Toward a safer korea
Minister of Land, Infrastructure and Transport Lee Ju-young announced yesterday that the government will end the 209-day underwater search for the remains of the victims of the Sewol ferry tragedy. So far, 295 bodies of the missing 304 passengers have been pulled to the surface. Despite the unceasing grief of the relatives of the remaining nine passengers, the government took the right decision.
We pay our deepest respects to the relatives who agreed to the government’s decision despite the unfathomable pain of knowing their loved ones’ bodies are in the dark sea off the nation’s southwest coast. We also praise Minister Lee for his persistent efforts to elicit concessions from the relatives through his signature humility and empathy with the families. Divers have struggled to retrieve the bodies for nearly seven months at the risk of their own lives amid turbulent waves and near-zero visibility. The search team really made a remarkable achievement by salvaging 295 bodies from the sunken ship.
The Sewol calamity laid bare many shameful aspects of our society, as seen in the captain and other crew members who fled the sinking ship leaving all the passengers behind; the CEO of a shipping company who turned a blind eye to the safety of passengers out of greed for more profits; the Coast Guard that didn’t lift a finger to rescue passengers from a capsizing ship; and the government that failed to activate the contingency management system in the middle of a crisis. None did their fair share. The fight over how to uncover the whole truth behind the disaster vividly showed the disgraceful level of our problem-solving abilities and public conscience.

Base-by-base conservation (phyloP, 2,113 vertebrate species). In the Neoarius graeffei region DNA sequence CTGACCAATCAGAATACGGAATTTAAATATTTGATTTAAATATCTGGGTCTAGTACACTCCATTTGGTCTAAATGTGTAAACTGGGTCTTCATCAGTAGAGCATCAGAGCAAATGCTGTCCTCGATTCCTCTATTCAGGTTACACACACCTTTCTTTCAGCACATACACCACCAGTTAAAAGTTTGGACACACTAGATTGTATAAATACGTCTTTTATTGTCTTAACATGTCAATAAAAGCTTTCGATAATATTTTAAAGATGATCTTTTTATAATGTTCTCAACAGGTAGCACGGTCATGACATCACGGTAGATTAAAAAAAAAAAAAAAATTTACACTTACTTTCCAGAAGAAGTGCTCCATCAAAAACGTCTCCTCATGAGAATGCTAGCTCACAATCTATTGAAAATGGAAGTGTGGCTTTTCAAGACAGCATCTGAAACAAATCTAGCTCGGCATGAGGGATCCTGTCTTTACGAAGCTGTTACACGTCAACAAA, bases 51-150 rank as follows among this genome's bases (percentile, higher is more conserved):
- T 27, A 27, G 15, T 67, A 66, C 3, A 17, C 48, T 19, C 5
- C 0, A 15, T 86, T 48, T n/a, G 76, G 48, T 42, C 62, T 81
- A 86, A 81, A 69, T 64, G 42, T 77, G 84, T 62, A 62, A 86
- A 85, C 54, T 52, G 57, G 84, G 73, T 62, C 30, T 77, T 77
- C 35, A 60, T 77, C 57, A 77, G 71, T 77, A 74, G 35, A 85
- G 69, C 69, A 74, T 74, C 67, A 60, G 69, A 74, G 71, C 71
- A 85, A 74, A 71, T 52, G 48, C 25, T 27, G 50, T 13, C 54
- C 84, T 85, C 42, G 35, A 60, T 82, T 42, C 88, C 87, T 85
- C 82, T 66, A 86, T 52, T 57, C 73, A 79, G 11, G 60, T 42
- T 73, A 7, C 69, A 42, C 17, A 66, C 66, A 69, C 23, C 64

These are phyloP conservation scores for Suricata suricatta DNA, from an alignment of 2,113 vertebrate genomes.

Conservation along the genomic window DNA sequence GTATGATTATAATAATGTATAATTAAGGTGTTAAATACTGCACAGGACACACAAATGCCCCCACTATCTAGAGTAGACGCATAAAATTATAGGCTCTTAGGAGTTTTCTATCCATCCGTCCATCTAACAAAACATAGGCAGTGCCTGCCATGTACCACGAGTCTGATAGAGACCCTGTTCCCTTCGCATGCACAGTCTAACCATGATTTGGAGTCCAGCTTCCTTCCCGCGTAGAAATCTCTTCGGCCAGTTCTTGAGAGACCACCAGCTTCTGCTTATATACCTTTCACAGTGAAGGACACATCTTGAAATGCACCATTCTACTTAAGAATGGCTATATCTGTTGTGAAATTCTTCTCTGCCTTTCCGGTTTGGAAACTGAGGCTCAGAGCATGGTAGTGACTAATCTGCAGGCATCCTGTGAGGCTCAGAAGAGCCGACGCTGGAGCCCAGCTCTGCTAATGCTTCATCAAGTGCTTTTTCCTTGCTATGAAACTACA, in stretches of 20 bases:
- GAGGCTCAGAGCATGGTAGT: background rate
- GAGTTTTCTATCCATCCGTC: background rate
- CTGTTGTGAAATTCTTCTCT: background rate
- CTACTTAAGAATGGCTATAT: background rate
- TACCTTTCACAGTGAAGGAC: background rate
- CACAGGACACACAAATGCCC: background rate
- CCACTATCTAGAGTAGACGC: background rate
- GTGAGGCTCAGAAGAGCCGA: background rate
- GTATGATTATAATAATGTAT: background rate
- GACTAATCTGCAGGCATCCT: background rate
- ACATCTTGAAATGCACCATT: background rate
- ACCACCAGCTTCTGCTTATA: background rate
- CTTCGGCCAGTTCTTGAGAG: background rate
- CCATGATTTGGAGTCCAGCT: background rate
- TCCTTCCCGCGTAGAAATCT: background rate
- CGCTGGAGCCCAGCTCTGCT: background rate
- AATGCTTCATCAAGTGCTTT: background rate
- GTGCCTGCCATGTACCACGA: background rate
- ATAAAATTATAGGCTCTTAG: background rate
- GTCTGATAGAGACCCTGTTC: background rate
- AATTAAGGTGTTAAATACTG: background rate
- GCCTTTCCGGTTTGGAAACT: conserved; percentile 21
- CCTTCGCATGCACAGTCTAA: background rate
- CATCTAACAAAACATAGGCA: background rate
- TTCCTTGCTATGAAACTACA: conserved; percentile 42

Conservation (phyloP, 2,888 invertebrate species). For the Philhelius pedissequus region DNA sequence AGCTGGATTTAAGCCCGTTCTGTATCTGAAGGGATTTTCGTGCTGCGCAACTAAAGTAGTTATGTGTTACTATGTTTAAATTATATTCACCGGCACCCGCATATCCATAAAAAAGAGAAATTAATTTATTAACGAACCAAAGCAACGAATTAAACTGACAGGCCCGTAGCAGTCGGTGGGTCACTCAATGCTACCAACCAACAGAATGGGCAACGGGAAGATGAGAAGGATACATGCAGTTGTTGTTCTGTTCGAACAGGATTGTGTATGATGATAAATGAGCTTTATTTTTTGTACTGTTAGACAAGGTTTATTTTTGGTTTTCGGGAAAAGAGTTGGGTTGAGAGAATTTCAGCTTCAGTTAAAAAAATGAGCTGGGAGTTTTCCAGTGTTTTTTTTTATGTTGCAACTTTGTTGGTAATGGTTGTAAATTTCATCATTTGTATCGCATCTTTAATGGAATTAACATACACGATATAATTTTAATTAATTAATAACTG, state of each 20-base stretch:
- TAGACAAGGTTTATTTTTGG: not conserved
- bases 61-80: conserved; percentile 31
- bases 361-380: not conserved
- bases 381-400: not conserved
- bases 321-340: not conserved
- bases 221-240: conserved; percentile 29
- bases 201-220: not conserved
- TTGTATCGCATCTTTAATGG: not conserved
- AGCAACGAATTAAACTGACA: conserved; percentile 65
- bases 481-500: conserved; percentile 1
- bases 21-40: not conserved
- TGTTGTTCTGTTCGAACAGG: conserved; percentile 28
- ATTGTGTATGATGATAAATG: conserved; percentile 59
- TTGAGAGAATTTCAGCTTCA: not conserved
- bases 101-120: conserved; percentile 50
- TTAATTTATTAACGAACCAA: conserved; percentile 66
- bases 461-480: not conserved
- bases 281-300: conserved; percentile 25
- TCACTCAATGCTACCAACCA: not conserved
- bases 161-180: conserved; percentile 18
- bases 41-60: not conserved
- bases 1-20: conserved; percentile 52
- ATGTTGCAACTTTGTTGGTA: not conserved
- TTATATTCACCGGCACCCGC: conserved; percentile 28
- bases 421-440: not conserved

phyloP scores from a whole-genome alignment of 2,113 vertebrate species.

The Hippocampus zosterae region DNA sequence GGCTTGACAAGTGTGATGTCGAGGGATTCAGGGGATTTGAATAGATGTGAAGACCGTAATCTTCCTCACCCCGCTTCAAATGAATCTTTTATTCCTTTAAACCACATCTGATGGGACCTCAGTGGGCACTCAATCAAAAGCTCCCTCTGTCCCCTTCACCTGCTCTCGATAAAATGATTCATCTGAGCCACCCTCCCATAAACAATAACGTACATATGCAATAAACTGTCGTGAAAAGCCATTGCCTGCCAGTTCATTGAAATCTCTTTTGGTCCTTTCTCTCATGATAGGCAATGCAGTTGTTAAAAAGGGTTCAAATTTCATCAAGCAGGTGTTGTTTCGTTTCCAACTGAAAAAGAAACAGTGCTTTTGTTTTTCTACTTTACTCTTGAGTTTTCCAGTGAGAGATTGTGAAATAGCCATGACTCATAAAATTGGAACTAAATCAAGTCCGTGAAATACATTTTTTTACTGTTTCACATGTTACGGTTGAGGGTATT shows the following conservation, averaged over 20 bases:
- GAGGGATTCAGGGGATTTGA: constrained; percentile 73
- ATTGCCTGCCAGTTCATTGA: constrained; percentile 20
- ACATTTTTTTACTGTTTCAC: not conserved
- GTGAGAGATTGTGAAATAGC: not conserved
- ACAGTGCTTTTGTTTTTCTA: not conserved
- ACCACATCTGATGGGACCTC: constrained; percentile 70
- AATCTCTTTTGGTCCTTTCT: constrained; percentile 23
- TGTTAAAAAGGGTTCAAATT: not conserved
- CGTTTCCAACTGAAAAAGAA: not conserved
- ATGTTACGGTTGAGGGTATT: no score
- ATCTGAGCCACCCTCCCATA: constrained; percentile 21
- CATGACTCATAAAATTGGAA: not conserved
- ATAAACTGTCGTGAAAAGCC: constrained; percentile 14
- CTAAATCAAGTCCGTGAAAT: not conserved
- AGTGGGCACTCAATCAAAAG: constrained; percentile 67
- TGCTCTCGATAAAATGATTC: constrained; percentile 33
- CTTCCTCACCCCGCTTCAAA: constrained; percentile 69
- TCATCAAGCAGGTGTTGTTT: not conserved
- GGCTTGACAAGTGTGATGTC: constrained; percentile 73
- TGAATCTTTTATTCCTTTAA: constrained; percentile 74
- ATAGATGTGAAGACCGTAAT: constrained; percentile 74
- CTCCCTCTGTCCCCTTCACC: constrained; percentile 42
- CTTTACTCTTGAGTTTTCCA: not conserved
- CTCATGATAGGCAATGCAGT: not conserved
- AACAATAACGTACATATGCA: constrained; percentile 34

The Sewol tragedy was not simply a maritime disaster. It had such a profound impact on our society that our age is now divided into the pre- and post-Sewol eras.
Even after the Sewol calamity, an inferno at a bus terminal and tragic deaths of spectators at a Kpop concert followed. Our society was too busy pinning blame on others to unite to overhaul our culture of safety.
The National Assembly managed to pass the special Sewol law on Nov. 7 and yesterday a court sentenced Lee Jun-seok, captain of the Sewol, to a 36-year prison term. The government’s decision to stop the search should be a new starting point for our society. We hope the relatives of the victims end their sit-ins and join the fact-finding probe of the disaster. Now is the time for our society to unite to draw up safety measures to avert another manmade disaster. That’s the only way to honor the tragic deaths of more than 300 passengers.